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Have you ever wondered if the Internet is having a good day, if it is happy or sad, or maybe feeling a little depressed? Well, probably not, but thanks to a team of information access researchers from Amsterdam University you might be able to find out.

MoodViews work by tapping into the mood level flags set by more than 10 million LiveJournal bloggers. By scanning the 150,000 or so daily postings that include one of the 132 different available mood flags, the MoodViews software collects the information and then looks for trends, Although there is a temptation to write this off as some kind of digital biorhythm, there is no doubting that emotional trends have emerged that make sense. So the Internet tends to be drunk at the weekend, feel loved on Valentine’s Day, was worried during Hurricane Katrina and positively scared after the 7/7 London bombings last year. The researchers do not see it as just a bit of fun however, but rather hope it will help them to develop new methods for searching, discovering and retrieving blogs.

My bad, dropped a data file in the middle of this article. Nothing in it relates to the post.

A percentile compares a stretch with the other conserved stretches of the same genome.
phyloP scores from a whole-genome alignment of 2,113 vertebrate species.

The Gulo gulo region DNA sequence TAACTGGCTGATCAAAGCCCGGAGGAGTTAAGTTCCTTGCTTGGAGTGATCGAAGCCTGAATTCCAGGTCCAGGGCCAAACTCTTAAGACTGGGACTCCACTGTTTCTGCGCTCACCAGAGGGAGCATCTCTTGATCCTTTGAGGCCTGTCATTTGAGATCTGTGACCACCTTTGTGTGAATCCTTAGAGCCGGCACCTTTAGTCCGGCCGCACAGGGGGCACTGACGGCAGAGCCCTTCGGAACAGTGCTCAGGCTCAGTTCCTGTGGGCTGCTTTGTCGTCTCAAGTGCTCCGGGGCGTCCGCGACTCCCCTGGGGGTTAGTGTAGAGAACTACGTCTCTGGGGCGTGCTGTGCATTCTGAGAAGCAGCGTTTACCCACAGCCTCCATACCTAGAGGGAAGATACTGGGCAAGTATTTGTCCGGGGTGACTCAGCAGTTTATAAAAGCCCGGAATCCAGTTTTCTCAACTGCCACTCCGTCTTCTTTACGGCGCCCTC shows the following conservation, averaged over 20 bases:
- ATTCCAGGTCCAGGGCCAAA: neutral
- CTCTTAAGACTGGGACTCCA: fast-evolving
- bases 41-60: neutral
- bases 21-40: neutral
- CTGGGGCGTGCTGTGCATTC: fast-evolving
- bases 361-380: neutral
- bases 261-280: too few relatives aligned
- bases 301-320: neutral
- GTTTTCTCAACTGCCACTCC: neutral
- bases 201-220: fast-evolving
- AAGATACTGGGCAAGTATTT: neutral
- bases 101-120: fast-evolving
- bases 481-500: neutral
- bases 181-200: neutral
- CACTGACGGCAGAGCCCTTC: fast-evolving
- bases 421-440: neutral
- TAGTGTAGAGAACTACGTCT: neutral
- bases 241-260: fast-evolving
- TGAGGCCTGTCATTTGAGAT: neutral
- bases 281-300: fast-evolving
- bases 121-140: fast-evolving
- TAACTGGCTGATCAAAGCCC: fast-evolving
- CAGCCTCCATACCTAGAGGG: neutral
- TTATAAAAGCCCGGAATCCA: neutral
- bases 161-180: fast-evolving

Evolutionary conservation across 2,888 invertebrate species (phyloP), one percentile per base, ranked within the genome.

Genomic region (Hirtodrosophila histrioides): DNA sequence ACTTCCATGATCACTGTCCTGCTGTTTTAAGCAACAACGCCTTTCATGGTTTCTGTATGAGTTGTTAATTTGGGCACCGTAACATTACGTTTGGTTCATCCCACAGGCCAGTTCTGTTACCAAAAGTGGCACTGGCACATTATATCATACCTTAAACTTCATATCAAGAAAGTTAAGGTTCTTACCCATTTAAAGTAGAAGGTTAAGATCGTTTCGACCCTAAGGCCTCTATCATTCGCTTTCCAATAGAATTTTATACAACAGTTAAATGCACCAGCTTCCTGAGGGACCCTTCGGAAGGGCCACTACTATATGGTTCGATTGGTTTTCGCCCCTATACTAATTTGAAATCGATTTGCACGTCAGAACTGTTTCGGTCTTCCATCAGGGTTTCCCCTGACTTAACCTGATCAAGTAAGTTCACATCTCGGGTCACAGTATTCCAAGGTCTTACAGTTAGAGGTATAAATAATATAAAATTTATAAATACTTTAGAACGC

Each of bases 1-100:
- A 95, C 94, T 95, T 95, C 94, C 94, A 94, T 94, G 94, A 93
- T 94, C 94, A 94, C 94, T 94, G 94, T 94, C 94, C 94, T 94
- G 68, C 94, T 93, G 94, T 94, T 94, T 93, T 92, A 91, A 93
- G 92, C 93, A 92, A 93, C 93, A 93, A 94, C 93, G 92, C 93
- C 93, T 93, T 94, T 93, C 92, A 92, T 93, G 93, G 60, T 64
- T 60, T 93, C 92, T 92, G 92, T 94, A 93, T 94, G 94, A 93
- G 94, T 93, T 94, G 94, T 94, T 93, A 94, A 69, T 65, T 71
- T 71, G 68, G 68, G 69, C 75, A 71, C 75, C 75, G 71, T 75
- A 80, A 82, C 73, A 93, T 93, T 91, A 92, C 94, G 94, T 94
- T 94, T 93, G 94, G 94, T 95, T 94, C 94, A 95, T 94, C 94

You can keep an eye on how the Internet is feeling at any given time by checking out the MoodGrapher which updates and plots those mood levels every 10 minutes by showing the actual mood reported and the rate of change within any given hour. Then there’s the MoodTeller which uses natural language processing together with machine learning to guesstimate mood levels from the text of blog entries rather than those mood flags. Next on the launch agenda is MoodSpotter, due any time now, which will reveal those moods typically associated with any topic.

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Last Post by happygeek
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I dont trust people who have livejournal anyone who has to resort to online postings about themselves probably is a bit emo.

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<goldeagle2005> Not anticipate, observe. There's no compulsion either, other than the fact that it does become a little addicitive :)

<mikeandike22> The vast majority of people who blog are, ultimately, blogging about themselves: their opinion, their ideas, their feelings. LiveJournal just happens to provide a methodology to measure the collective mood of those posters.

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